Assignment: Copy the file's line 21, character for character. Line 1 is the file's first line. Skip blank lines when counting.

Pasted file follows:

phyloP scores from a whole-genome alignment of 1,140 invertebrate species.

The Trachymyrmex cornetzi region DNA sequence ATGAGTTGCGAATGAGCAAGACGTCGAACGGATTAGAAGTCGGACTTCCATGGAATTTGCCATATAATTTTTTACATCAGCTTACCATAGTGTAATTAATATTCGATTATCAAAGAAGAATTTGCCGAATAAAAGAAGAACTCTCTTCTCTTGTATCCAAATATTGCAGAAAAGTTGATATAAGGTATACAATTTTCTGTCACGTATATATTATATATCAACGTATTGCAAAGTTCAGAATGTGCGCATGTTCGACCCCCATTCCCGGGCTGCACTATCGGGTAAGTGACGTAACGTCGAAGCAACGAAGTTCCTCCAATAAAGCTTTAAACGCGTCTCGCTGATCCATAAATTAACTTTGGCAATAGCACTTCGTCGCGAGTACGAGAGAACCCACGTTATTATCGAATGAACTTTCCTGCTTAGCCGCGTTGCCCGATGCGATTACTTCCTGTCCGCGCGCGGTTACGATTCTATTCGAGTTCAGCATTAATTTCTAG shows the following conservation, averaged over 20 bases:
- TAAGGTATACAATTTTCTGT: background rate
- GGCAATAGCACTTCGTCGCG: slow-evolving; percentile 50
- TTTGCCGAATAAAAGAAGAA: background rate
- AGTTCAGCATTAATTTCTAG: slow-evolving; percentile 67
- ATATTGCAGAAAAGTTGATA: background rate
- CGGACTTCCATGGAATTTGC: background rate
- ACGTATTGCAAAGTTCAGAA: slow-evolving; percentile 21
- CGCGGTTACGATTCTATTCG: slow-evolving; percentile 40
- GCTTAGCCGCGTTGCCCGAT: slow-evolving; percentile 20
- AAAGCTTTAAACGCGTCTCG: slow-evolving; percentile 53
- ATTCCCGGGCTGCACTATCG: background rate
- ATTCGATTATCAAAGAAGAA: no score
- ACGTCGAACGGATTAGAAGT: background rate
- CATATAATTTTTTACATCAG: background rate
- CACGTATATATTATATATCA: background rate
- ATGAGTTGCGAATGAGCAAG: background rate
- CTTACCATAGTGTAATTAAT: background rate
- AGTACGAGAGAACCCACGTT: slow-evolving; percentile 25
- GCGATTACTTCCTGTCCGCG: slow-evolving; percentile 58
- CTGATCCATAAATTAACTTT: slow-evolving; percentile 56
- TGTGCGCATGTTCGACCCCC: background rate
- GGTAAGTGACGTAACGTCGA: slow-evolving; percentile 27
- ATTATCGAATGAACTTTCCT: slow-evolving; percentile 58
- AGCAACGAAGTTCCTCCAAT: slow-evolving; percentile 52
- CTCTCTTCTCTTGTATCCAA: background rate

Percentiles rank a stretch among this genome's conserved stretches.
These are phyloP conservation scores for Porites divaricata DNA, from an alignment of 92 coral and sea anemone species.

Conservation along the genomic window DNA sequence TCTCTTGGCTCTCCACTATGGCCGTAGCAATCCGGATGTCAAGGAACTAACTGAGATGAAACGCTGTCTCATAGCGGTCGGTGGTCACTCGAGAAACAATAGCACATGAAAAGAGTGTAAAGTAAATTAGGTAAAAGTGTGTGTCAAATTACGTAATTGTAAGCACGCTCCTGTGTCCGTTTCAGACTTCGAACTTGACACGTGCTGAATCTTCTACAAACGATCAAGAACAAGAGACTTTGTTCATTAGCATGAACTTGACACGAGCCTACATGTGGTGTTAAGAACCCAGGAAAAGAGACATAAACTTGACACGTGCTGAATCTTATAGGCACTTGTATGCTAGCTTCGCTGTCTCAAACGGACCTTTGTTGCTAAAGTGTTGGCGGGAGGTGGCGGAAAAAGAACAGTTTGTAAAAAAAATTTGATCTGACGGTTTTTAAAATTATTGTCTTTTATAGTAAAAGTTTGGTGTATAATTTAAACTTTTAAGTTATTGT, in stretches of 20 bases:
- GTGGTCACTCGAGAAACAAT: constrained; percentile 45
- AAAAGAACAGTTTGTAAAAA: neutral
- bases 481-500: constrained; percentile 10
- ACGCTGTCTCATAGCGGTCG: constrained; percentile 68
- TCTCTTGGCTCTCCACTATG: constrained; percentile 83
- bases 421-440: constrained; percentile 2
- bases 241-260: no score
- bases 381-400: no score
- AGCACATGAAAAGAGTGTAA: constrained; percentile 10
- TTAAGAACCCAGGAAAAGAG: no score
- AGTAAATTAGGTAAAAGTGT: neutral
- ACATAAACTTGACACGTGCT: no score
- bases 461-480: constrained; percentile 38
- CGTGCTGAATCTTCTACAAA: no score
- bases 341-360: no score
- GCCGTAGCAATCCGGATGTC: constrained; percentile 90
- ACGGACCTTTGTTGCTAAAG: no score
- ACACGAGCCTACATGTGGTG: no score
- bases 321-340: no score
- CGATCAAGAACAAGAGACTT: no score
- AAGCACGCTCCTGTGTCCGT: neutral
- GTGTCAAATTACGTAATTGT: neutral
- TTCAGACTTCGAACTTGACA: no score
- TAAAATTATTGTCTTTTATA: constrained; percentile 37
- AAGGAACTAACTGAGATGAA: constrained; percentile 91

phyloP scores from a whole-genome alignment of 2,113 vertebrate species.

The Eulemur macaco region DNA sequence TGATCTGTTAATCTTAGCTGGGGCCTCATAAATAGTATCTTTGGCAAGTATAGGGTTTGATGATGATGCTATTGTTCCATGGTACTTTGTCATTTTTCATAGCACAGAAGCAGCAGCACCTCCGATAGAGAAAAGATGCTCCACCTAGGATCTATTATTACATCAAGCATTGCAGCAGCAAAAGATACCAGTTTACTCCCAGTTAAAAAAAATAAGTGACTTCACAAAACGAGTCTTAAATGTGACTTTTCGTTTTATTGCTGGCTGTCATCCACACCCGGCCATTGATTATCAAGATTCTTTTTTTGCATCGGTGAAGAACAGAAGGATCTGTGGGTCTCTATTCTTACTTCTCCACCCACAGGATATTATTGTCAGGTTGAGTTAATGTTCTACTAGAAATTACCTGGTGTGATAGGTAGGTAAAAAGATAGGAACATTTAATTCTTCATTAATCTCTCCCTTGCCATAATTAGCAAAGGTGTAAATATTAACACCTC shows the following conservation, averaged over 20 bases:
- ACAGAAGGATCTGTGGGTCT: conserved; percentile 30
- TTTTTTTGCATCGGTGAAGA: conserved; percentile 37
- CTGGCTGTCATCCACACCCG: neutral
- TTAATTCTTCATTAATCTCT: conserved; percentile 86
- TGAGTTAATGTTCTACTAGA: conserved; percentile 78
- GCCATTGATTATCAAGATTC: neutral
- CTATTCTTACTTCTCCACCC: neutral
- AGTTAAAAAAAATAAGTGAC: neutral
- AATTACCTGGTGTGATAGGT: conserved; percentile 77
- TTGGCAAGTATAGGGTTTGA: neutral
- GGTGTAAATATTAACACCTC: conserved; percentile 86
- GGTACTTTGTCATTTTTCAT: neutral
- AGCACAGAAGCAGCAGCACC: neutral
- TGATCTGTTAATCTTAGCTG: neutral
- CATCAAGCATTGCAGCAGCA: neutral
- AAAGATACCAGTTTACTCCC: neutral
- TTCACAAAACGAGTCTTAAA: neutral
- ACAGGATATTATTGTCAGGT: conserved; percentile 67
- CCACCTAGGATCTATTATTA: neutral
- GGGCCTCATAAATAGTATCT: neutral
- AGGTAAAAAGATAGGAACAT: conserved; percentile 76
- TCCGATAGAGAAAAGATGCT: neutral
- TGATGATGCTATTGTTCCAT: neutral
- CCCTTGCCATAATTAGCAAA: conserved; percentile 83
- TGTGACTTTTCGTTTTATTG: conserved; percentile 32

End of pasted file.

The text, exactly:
- GCGATTACTTCCTGTCCGCG: slow-evolving; percentile 58